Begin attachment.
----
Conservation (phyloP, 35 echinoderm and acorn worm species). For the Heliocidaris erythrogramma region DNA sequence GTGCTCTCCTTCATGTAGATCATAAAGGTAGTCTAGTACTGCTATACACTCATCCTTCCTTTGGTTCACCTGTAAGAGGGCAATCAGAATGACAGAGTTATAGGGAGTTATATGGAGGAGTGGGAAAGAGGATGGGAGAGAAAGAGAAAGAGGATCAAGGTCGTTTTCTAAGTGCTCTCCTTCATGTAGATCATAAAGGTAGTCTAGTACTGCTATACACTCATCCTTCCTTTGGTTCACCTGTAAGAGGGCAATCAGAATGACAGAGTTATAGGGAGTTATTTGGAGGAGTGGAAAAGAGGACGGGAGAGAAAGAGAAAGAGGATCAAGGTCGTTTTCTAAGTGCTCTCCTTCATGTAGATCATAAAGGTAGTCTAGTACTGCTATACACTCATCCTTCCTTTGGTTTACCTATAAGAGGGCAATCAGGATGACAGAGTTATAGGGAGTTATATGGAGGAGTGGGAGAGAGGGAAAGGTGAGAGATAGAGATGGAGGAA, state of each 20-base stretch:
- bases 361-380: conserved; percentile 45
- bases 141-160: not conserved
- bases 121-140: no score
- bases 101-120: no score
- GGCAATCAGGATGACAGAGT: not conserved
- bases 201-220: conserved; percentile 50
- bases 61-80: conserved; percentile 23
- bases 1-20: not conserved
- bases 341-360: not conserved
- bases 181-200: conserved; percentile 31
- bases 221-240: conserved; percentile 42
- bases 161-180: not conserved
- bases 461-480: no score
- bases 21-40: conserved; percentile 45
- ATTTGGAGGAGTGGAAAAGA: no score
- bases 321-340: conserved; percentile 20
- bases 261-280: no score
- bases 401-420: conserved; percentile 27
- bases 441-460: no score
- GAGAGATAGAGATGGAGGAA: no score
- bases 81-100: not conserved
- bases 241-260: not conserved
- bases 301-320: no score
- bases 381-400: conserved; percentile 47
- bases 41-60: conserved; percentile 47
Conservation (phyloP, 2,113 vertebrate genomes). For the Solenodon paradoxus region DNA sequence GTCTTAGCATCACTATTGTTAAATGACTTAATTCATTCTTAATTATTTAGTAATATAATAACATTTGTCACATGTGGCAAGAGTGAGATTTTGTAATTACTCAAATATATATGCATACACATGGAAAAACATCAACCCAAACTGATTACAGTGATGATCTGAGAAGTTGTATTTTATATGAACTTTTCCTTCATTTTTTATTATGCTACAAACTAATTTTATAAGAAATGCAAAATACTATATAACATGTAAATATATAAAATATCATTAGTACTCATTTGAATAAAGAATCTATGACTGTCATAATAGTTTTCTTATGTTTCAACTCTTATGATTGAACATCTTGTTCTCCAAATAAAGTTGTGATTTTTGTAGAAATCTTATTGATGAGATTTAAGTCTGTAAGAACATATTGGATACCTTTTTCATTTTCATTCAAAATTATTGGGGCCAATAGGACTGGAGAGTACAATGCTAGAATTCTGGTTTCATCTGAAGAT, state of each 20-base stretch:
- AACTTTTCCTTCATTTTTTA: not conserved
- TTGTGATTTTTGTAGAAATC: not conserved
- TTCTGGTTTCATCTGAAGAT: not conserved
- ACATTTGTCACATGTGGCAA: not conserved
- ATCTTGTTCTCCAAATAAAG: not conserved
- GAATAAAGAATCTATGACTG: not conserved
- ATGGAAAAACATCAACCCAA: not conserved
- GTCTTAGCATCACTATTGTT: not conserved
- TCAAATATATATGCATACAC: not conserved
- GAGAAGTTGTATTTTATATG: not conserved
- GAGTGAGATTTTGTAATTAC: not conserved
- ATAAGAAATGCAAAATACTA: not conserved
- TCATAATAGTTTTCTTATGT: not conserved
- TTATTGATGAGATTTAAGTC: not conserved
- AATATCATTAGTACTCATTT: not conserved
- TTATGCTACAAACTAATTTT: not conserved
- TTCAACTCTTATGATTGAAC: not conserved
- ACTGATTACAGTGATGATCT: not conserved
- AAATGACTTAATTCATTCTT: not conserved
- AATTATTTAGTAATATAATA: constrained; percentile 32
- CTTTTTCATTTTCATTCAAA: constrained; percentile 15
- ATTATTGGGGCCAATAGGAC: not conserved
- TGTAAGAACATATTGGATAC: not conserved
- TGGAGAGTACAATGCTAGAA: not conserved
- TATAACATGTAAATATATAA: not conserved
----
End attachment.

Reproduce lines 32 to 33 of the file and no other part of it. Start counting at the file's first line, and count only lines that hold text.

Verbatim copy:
- ATCTTGTTCTCCAAATAAAG: not conserved
- GAATAAAGAATCTATGACTG: not conserved